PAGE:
Jeffrey Hall, a retired professor at Brandeis University, shared the 2017 Nobel Prize in medicine for discoveries elucidating how our internal body clock works. He was honored along with Michael Young and his close collaborator Michael Roshbash. Hall said in an interview from his home in rural Maine that he collaborated with Roshbash because they shared common interests in “sports, rock and roll, beautiful substances and stuff.”
About half of Hall’s professional career, starting in the 1980s, was spent trying to unravel the mysteries of the biological clock. When he left science some 10 years ago, he was not in such a jolly mood. In a lengthy 2008 interview with the journal Current Biology, he brought up some serious issues with how research funding is allocated and how biases creep into scientific publications.
He complained that some of the “stars” in science “have not really earned their status” yet they continued to receive massive amounts of funding. He also said that these stars have boasted to him that they almost never send their articles to “anywhere but Nature, Cell, or Science“—among the three most prestigious science journals. “And they are nearly always published in one of those magazines—where, when you see something you know about, you realize that it’s not always so great,” he continued.
Hall saved his most bitter remarks for when he was asked, “The implication is that you are not graced with the ability to function in this manner? Is this true, and is it why you are about to leave science early?”
Yes and yes. I admit that I resent running out of research money…recent applications from our lab have had their lungs ripped out, often accompanied by sneering, personal denunciations—perhaps reflecting the fact that this old-timer has lost his touch. But I still love the little flies and claim that my colleagues and I could continue to interact with them productively.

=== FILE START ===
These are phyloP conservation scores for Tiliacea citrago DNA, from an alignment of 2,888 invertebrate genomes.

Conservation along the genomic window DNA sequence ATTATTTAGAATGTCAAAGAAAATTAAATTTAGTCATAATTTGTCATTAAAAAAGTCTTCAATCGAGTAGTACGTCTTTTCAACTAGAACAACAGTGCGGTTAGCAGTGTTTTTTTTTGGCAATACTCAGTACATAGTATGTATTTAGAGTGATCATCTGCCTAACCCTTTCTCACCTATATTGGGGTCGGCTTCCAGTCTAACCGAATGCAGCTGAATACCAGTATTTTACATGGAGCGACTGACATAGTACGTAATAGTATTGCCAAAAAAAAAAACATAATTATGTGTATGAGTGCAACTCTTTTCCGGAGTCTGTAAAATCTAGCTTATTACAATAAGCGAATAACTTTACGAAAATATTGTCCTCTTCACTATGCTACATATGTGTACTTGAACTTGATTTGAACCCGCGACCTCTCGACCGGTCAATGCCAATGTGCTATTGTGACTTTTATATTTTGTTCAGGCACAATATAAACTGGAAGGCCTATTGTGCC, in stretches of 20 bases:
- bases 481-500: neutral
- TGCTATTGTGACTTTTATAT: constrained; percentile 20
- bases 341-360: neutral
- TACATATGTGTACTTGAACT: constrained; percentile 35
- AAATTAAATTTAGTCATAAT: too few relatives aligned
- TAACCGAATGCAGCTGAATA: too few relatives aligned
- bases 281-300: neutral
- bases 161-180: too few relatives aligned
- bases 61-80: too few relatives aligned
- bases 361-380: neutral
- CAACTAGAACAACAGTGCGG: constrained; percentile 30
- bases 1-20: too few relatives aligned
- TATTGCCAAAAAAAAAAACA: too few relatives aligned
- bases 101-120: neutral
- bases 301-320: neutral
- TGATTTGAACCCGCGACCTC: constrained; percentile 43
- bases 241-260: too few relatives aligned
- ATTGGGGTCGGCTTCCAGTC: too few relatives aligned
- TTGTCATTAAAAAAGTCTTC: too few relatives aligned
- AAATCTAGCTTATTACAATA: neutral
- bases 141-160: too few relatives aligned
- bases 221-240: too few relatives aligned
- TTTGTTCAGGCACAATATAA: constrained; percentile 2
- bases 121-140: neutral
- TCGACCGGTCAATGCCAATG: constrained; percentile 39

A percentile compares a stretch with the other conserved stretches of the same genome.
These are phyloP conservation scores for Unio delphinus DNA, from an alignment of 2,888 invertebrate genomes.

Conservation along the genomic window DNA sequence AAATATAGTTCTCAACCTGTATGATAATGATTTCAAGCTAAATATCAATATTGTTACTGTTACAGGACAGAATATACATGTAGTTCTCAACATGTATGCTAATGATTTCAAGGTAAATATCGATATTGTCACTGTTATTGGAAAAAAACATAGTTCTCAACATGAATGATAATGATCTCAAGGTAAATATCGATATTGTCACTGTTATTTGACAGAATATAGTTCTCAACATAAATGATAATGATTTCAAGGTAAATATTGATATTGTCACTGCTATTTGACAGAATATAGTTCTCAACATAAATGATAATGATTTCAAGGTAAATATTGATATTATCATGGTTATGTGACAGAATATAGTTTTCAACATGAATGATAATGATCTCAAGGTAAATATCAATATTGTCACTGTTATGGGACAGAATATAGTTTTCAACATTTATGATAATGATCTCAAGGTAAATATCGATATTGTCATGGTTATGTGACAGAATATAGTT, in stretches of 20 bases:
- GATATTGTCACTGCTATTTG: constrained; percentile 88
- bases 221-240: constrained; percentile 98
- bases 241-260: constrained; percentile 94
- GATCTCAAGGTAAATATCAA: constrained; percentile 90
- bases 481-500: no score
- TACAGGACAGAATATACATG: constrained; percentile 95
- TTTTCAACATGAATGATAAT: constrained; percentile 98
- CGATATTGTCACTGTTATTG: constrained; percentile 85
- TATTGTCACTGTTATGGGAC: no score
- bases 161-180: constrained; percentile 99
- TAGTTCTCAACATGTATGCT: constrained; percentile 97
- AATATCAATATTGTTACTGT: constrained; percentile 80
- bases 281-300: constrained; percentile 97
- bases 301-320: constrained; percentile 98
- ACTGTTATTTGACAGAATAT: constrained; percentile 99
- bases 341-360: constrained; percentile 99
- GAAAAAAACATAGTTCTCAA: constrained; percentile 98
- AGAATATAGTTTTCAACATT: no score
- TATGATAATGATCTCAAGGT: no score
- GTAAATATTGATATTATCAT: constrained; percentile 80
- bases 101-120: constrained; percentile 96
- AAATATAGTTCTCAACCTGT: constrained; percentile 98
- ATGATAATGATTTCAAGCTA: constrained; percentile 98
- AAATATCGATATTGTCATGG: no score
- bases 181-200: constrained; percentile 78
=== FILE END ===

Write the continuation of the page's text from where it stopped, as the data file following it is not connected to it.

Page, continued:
The little flies Hall referred to are fruit flies, the creatures Hall and his colleagues used to make the discoveries that led to the Nobel Prize. But he had more to say:
Whether or not a researcher of a certain notoriety deserves that the ‘support system’ [to] keep him going, there is a far more general problem: What props up biological research, at least in the vaunted US of A, involves a situation so deeply imbued with entitlement mentality that it has sunk into institutional corruption. A principal symptom of this state of affairs involves the following: People are hired after they have undergone long stints of training; and a potential hiree must present a large body of documented accomplishments. In my day you could get a faculty job with zero post-doc papers, as in the case of yours truly; but now the CV of a successful applicant looks like that of a newly minted full Professor from olden times. Notwithstanding these demands, and the associated high quality of a fledgling faculty-level type, the job starts with some “set-up” money for equipping the lab; but next to no means are provided to initiate that ‘research program’ and to sustain it during the years to come.
US institutions (possibly also those in other countries) behave as though they… are entitled to research funding, which will magically materialize from elsewhere: “Get a grant, serf! If you can’t do it quickly, or have trouble for some years — or if your funding doesn’t get renewed, despite continuing productivity — forget it!” But what if there are so many applicants (as there are nowadays) that even a meritorious proposal gets the supplicant nowhere or causes a research group to grind prematurely to a halt? What if the situation is worsened when the government at hand is anti-science and otherwise squanders its resources on international adventurism?
Having left science, Hall’s real worry was not for himself but the next generation of scientists:
Having said all this, I acknowledge that “I got mine” from the government over the course of many years. Thus, as I say so long,” one component of my last-gasp disquiet stems from pompously worrying about biologists who are starting out or are in mid-career.
Read next: Quartz’s coverage of the 2017 Nobel Prizes